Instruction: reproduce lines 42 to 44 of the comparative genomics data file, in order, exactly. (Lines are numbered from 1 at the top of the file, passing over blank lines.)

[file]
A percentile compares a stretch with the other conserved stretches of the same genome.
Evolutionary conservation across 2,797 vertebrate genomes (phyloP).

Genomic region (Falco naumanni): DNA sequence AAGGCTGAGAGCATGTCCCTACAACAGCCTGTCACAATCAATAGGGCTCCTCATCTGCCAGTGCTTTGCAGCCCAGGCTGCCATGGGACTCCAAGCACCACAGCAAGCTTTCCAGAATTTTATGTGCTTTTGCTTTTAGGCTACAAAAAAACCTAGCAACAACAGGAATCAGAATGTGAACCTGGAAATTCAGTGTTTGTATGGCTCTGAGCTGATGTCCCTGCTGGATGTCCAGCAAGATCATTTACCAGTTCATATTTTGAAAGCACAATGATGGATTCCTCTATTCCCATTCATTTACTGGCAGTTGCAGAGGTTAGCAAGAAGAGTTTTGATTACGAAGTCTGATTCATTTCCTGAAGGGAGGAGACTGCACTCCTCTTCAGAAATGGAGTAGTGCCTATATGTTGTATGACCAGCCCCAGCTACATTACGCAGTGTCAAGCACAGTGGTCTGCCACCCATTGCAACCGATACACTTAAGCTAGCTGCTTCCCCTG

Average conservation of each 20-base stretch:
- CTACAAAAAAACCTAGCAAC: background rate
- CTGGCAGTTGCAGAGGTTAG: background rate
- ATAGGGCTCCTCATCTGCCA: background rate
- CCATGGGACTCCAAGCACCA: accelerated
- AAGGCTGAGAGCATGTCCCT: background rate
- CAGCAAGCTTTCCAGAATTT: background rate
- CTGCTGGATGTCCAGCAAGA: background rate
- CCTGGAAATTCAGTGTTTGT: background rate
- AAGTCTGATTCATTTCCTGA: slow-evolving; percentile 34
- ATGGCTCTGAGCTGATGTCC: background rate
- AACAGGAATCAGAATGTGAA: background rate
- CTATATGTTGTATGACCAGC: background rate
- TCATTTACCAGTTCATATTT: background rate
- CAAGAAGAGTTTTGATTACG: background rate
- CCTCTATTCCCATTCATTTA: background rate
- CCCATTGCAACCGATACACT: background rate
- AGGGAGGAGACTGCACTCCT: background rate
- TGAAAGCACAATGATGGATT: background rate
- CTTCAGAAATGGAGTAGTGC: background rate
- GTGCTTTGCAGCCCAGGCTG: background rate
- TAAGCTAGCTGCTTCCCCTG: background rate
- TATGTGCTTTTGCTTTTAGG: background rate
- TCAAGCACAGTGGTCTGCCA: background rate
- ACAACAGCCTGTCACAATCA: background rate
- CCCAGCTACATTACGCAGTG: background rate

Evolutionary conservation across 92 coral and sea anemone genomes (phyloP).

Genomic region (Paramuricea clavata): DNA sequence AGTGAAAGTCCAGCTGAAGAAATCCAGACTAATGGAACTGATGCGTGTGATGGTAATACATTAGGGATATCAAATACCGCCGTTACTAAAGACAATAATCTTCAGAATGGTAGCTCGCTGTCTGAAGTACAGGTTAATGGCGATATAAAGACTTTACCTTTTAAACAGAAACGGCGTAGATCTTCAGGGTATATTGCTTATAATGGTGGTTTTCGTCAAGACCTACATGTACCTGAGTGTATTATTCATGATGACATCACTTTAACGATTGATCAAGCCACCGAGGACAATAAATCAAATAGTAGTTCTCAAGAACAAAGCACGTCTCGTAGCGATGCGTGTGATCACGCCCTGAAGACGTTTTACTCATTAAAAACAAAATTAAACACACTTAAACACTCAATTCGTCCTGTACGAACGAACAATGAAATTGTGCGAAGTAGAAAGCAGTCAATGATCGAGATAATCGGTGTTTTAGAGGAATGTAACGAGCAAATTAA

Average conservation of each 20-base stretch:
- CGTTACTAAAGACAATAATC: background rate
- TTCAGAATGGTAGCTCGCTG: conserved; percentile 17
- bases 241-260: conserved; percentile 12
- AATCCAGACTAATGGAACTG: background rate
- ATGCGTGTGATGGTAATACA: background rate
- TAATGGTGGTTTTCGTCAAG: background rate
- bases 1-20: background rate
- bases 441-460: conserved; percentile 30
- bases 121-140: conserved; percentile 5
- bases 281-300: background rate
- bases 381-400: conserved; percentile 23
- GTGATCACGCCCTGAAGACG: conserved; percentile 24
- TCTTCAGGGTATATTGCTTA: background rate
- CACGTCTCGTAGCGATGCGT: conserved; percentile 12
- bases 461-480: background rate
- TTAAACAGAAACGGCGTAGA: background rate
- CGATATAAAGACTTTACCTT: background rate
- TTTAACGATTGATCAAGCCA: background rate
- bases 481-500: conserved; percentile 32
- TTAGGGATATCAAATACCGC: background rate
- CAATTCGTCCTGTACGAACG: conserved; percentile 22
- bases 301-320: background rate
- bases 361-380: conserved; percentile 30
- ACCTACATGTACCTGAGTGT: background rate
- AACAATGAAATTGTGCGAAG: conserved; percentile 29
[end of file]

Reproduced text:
- bases 281-300: background rate
- bases 381-400: conserved; percentile 23
- GTGATCACGCCCTGAAGACG: conserved; percentile 24